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Former President TrumpDonald TrumpMcCarthy says he told Rep. Marjorie Taylor Greene he disagreed with her impeachment articles against Biden Biden, Trudeau agree to meet next month Trump planned to oust acting AG to overturn Georgia election results: report MORE’s campaign had paid out more than $2.7 million to several individuals and firms behind the Jan. 6 rally in Washington that devolved into a violent insurrection at the Capitol, the Center for Responsive Politics reported on Friday.

Several organizers listed on the event permit granted by the National Parks Service (NPS) and posted online by the Center for Responsive Politics previously held positions within the Trump campaign or had ties to those who did. 

Federal Election Commission filings show that the former president’s reelection campaign made payments to several of those individuals through Nov. 23, the most recent day for which financial disclosures are available.

Among those individuals listed on the permit was Maggie Mulvaney, a niece of former U.S. Special Envoy to Northern Ireland Mick MulvaneyMick MulvaneyTrump campaign had paid .7M to organizers of rally ahead of Capitol riot: report Consumer bureau director resigns after Biden’s inauguration FDA chief says he was ‘disgusted’ by Capitol riots, considered resigning MORE, who resigned from his role after the Jan. 6 riot at the Capitol. Maggie Mulvaney’s LinkedIn profile lists her current position as director of finance operations and manager of external affairs for the Trump campaign.

According to the Center for Responsive Politics, Mulvaney was paid at least $138,000 by the Trump campaign through last November. 

Caroline Wren, who served as a national finance consultant for the Trump campaign and Republican National Committee’s joint fundraising operation, was also listed on the NPS permit for the rally as a “VIP advisor.” The Trump campaign paid Wren $170,000 from March to November. 

Megan Powers, whose LinkedIn profile listed her as director of operations for the Trump campaign as recently as this month, was also among those whose names appeared on the permit. She was paid about $290,000 by the Trump campaign from February 2019 through November, according to the Center for Response Politics.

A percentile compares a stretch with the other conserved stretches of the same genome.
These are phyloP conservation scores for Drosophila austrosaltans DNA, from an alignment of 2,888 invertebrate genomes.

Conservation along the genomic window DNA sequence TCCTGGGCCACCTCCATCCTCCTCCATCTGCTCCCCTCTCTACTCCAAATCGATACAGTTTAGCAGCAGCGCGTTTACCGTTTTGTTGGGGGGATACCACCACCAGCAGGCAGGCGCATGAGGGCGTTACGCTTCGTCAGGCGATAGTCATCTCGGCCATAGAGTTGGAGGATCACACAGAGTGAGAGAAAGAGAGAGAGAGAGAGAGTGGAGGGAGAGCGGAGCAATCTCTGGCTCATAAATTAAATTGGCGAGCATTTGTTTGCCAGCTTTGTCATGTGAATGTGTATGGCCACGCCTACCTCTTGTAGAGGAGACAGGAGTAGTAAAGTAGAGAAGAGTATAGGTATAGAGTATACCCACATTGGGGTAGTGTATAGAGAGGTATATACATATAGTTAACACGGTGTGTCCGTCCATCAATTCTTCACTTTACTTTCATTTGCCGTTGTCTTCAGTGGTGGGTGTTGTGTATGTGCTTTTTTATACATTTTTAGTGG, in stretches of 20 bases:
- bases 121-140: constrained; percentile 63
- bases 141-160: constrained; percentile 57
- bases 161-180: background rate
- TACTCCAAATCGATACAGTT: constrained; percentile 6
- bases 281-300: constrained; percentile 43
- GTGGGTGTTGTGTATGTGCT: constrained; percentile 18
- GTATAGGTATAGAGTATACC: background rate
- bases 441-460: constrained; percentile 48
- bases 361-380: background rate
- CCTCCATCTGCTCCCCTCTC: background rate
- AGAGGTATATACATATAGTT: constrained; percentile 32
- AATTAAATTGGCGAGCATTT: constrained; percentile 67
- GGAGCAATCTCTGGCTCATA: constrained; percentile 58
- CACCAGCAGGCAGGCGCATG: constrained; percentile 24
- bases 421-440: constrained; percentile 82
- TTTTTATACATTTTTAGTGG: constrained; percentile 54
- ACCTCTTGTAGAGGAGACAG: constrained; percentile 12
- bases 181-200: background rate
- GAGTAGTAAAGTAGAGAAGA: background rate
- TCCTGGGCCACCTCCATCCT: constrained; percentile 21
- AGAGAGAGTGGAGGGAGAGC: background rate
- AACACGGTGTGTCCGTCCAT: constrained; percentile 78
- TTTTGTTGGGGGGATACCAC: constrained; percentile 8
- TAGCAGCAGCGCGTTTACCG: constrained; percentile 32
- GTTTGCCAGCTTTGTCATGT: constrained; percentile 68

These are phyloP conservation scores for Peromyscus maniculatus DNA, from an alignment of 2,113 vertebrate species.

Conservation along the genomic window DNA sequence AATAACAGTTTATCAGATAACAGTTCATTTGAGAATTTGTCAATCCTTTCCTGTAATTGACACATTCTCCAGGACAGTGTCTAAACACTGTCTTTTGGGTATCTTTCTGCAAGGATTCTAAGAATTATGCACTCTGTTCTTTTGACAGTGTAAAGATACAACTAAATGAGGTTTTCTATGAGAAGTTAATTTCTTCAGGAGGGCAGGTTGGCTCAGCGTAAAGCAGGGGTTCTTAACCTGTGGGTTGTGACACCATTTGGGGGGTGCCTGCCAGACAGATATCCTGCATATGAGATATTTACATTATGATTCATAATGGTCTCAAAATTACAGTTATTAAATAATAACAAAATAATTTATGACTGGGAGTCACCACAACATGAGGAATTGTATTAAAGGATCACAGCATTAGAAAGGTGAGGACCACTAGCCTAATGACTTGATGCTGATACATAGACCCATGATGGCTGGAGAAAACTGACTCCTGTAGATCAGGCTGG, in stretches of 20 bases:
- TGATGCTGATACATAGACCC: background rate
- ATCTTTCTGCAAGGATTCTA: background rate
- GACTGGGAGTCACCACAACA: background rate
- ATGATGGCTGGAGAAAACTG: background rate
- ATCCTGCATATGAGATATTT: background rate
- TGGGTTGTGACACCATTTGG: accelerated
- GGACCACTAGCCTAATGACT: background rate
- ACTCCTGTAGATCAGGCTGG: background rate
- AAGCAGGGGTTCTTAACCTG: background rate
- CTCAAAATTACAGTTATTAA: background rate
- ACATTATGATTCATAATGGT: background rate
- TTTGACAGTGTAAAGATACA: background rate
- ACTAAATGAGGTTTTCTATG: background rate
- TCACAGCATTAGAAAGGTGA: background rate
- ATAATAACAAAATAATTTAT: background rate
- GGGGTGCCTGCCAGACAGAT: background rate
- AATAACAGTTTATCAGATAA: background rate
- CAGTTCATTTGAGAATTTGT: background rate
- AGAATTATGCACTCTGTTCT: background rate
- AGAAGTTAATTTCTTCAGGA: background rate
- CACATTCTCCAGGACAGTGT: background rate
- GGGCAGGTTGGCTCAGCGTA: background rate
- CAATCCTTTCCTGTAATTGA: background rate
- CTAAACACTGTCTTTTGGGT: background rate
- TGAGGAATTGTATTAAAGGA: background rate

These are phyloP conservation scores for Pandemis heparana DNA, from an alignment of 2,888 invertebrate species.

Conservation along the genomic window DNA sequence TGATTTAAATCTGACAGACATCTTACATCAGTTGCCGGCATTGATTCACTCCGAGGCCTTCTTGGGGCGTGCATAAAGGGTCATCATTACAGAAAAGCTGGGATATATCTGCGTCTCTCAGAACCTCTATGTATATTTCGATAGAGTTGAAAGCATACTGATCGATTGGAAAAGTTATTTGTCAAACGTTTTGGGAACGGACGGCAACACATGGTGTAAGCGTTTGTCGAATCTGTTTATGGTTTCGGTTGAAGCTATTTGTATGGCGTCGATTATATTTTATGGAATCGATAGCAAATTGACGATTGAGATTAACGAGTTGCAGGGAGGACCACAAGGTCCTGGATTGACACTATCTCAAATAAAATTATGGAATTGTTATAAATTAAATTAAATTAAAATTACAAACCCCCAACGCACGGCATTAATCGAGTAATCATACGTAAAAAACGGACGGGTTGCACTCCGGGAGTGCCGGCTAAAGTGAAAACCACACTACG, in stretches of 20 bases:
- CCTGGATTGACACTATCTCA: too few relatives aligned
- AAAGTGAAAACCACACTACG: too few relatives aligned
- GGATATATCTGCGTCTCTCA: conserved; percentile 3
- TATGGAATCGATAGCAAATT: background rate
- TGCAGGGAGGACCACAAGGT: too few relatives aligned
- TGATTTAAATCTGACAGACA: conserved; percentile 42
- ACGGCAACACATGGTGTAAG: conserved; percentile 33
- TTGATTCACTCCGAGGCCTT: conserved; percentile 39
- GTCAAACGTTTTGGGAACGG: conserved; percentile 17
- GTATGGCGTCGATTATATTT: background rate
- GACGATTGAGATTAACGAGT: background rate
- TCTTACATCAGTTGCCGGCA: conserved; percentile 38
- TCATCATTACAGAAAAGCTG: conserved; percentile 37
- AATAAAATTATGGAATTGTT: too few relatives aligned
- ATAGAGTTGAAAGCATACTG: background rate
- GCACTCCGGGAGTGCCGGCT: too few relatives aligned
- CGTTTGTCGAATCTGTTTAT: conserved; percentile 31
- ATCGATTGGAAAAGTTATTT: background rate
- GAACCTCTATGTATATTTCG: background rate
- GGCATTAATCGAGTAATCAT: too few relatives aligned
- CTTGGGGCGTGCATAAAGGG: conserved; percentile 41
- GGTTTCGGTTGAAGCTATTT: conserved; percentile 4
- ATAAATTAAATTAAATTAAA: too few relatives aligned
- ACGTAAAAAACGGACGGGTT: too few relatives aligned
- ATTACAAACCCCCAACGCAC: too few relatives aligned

The largest recipient of payments from the Trump campaign was Event Strategies Inc., which received more than $1.7 million from the campaign and the former president’s joint fundraising committee. 

That firm is owned by Justin Caporale, the Trump campaign’s advance director, and his business partner Tim Unes, who are listed on the rally permit as project manager and stage manager, respectively. 

Event Strategies Inc. also received $2.1 million from the Trump-affiliated dark money group America First Policies from 2018 to 2019. According to the Center for Responsive Politics, America First Policies also provided funding to Women for America First, a political nonprofit whose leaders are listed on the rally permit as the event hosts.

The permit designates the Ellipse on the south side of the White House as the site of the event, which is described simply as a “First Amendment rally.”

But the revelation that several of the individuals involved in organizing the Jan. 6 gathering have financial ties to the Trump campaign raises new questions about the role some in the former president’s political operation may have played in an event linked to the violence at the Capitol that same day.

Speaking at the gathering at the Ellipse, Trump himself told rallygoers that they “will never take back our country with weakness” and urged them to “walk down to the Capitol” as Congress prepared to certify President Biden’s Electoral College victory. 

Shortly after Trump’s remarks, a mob of his supporters stormed the Capitol, prompting a chaotic series of events in which members of Congress were forced to evacuate and five people, including a Capitol Police officer, died. 

The episode sparked bipartisan outrage against Trump, who at times appeared to condone the violence.

The House moved last week to impeach him for inciting the insurrection, with every one of the chamber’s Democrats and 10 of its Republicans voting to do so. 

The House is expected to send the article of impeachment to the Senate on Monday, a move that will trigger a trial in the upper chamber.

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